The idea of buying a hot muscle car had always been unimaginable. My parents had big, finny Cadillacs, but all the sconces, parlors, bella figura, and El Dorados of goomba-land had been squeezed out of me by the time I was 12. Muirland Country Day, a New England boarding School, and Yale had expunged all traces of guinea, so my first car was a banged-up Volkswagen beetle and my second a ‘63 Valiant with 100K.
Why I bought a ‘65 GTO is still beyond me. I not only had beaters before the GTO, I have always had them afterwards. Three oil-leaking, overheating, splashy steering Buick Skylarks, third-hand rejects from my sister; a 1976 Volare with mildew, mushrooms, and a gat-toothed grille; a 1964 Falcon with no rear seat and a dodgy transmission; and a 1986 Buick Electra wagon, the biggest car on the road in an era before SUVs, a stone lemon with three recalls, bad brakes, and no springs. It must have been Laura DiMarco, a flamboyant, eccentric, Isadora Duncan exhibitionist who promised me the sensual delights of the Arabian Nights if I only gave up my Dodge.
So I bought the GTO. It was not just Detroit stock, but gussied up, tricked out, and given a racing tune by Joe D’Alessio, a no-show favorite of the Newark North Ward and stock car mechanic. It was a hardtop coupé, 389 cu in.V8, 325 BHP with a single Carter AFB four-barrel carburetor and dual exhaust, chromed valve covers and air cleaner, 7-blade clutch fan, a floor-shifted three-speed manual transmission with Hurst shifter, stiffer springs, larger diameter front sway bar, wider wheels with 7.50 × 14 redline tires, hood scoops, and GTO badges.
It was so hot that it was stolen within six months of delivery. By that time I realized that on my small starter salary the car payments were way beyond my means, and I quickly settled with the insurance company and went back to hoopdies, beaters, wrecks, and plain girlfriends. My last car before leaving the United States was a ‘61 Dart whose tires were so bald that I got flats other week.
I think I got the taste for muscle cars when I was still in high school. Richard Peterson had a ‘62 Corvette, and we would race for pink slips on the 4-lane unopened stretch of CT 71. Richie’s ‘Vet was fast, but if the red ‘61 hadn’t missed a shift, my racing days would have been over.
Even before I could drive, I had a thing for fast cars. Sammy Bridge and I would listen to vinyl LPs of the racing cars of the 50s. “The Aston Martins”, the sonorous British voice would intone, followed by the throaty rumble of the engine. “The Porsches”, the voice continued, and then the unmistakably smooth, deep, angry growl of the Carrera filled the room. There was a pause on the record, and after a second or two the announcer said, “And….the Ferraris….”. The scream of the monster V-12, high-pitched, revving to impossible RPMs, a powerful, inimitable, climax of sound followed. Oh, to drive one of those cars.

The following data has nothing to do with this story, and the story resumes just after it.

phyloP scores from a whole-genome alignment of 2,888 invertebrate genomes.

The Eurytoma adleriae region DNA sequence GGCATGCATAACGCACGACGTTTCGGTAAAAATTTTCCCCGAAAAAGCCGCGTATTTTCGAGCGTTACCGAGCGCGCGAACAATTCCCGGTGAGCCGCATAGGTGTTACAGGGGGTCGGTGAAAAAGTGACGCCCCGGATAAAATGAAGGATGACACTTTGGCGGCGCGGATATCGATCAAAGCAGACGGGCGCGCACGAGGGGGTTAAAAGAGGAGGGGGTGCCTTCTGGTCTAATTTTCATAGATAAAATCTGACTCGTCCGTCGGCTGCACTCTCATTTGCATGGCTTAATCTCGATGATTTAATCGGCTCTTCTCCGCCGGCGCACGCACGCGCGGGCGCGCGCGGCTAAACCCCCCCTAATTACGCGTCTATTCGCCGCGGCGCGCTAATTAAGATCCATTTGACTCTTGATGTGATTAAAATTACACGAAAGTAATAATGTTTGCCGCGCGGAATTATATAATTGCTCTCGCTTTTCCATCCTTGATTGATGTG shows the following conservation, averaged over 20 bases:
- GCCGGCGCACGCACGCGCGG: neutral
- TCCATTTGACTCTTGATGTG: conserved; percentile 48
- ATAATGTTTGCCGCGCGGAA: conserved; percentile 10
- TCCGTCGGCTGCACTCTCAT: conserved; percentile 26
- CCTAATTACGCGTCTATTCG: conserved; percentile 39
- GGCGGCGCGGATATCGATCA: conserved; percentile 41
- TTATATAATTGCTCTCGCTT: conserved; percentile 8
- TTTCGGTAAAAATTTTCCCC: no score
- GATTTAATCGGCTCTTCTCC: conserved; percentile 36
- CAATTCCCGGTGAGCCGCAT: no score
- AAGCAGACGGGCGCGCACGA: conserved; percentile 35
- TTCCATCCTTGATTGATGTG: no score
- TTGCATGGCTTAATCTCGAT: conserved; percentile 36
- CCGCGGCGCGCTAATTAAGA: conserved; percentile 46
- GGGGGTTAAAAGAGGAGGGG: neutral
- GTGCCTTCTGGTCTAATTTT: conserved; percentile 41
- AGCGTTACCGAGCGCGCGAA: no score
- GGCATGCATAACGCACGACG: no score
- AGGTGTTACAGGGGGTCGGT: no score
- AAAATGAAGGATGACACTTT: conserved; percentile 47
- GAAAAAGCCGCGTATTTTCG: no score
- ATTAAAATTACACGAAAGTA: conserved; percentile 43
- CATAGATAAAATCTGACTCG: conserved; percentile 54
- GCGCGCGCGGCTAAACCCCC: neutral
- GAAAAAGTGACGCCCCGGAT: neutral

One weekend I drove up to Smith College with Sammy for a date. As we walked from the car to the dorm, we could hear the deep-throated, unmistakable throbbing engine exhaust of a big Porsche; and as we approached the quadrangle we could see this monster Carrera doing turns in first gear around the circular Senior Walk. Pure ego and arrogance from a piss-on-you Piping Rock WASP show-off asshole; but what a car! What a sound!
A few years ago and many decades after college, I was wine-tasting in Sonoma, and as I left the tasting room to return to my car, I saw 25 late-model Ferraris in the parking lot. The Ferrari Club of Northern California was having its annual wine-fest and lunch. I was surrounded by Spiders, Barchettas, Testarossas, Scagliettis, and Superamericas. They were elegant, classy, powerful, aerodynamic, and sweet.
I recently visited the Automobile Museum in Tupelo, Mississippi, a hanger-full of 100 cars from 1900 to the present. What struck me most was how within ten years (1900-1910) cars moved from being simple motorized horse-and-buggies:
to real cars:
On the next row were the elegant show-palace cars of the 20s, all polished brass, mahogany, leather, and fittings; the Al Capone black sedans of the 30s; the more sedate post-WWII cars of the 40s, the fins and two-tones of the 60s, and the more familiar muscle cars of the 70s.
I recently went to a car show in Columbus MS. On display were triple-chrome, high-glaze, super-polished dandies with jumping struts and mega-engines.
Not quite the classic and elegant Franklins, Chandlers, and Deusenbergs of the 20s; and more a celebration of brute power (the theme was to put monster engines in little frames); but impressive.
When I trade in my ‘99 Camry (getting dodgy at 200K) it will be for a new Camry. The least flashy car on the road. Mr. Dependable, alte kocker ride par excellence. Familiar, trusted, and simple. Like a Holiday Inn, so uniform and predictable that it is the preferred hotel for blind people. Getting behind the wheel of a 2014 is very little different from my ‘99.
Whenever I hear the growl of a Carrera, or the throaty rumble of a Cobra; or see a yellow Lamborghini Gallardo leave a gated community off River Road in Potomac (MD), I follow them and try to pull up alongside at the next light. I still want to ease into the contoured leather seats, palm the 7-speed gear shift, tap the accelerator and feel the surge of the V-10. I could buy one, I suppose; dip into my hedge fund futures and hock the inheritance and get back to my muscle car-cum-St. Tropez fantasy; but I know that the stolid, dependable, Camry has become my car. Even if I made it to the Lamborghini showroom, I would poke out a side door, embarrassed, and guilty. “What were you thinking?”, I would ask myself.
On the other hand, I could be throttling the Testarossa up to 90 in first gear, hearing the engine whine just like on the record Sammy Bridge and I listened to the 1957. Why not? You only live once.
Watch this space.